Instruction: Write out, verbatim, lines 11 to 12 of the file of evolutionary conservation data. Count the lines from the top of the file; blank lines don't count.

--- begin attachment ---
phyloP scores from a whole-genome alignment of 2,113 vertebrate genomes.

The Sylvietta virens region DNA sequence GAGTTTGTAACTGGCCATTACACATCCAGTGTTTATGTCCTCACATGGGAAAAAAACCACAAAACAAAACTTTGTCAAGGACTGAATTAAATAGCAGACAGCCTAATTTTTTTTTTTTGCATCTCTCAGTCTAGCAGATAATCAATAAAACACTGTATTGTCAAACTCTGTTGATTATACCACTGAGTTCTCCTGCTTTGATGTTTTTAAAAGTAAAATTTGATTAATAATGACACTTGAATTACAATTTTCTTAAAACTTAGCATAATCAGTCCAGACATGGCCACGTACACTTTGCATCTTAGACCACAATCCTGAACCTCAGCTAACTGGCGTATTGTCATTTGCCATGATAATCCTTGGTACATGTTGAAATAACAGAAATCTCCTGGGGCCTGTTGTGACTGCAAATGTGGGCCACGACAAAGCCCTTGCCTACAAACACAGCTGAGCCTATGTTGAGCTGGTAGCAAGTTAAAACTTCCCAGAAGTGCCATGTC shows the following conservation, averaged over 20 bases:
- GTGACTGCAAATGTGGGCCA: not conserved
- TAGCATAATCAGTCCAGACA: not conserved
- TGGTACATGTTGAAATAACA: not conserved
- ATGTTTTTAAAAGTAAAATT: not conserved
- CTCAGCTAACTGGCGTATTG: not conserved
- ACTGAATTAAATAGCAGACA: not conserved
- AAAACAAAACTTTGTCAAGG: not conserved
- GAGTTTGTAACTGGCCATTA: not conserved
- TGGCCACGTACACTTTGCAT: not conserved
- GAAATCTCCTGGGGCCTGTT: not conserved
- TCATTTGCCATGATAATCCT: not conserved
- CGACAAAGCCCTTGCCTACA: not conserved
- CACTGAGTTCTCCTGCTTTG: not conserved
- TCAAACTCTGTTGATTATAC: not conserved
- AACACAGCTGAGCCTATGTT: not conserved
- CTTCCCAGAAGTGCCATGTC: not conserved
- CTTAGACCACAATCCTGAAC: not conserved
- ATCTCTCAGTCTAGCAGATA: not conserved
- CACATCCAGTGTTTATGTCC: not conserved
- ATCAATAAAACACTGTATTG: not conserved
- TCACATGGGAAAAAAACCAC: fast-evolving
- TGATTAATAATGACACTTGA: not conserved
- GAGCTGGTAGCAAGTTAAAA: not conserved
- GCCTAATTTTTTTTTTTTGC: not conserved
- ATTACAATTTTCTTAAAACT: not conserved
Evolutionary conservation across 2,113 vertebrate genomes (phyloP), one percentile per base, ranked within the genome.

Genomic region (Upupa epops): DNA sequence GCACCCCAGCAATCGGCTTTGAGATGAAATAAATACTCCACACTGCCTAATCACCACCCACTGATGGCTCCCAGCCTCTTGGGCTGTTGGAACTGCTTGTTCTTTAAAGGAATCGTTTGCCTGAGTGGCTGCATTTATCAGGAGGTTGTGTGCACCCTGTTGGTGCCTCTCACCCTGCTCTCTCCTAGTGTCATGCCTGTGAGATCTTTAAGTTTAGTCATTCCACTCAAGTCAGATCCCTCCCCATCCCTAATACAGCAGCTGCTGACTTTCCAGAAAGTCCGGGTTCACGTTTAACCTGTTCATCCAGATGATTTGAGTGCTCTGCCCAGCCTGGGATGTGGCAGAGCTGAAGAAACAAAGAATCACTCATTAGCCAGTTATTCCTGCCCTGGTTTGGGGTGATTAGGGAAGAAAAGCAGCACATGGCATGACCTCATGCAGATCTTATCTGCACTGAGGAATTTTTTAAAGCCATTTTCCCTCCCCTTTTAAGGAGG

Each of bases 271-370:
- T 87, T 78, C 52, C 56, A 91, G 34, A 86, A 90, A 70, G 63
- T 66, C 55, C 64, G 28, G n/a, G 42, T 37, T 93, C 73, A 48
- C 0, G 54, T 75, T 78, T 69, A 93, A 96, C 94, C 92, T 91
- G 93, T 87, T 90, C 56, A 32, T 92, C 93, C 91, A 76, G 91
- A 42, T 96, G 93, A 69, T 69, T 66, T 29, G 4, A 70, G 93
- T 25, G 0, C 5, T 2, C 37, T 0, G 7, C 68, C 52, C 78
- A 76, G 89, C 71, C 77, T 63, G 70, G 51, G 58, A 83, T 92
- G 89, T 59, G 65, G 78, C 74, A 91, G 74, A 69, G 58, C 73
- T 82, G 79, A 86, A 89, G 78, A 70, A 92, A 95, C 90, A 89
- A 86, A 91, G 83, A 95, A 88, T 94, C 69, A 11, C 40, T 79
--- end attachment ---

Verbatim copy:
- TGGCCACGTACACTTTGCAT: not conserved
- GAAATCTCCTGGGGCCTGTT: not conserved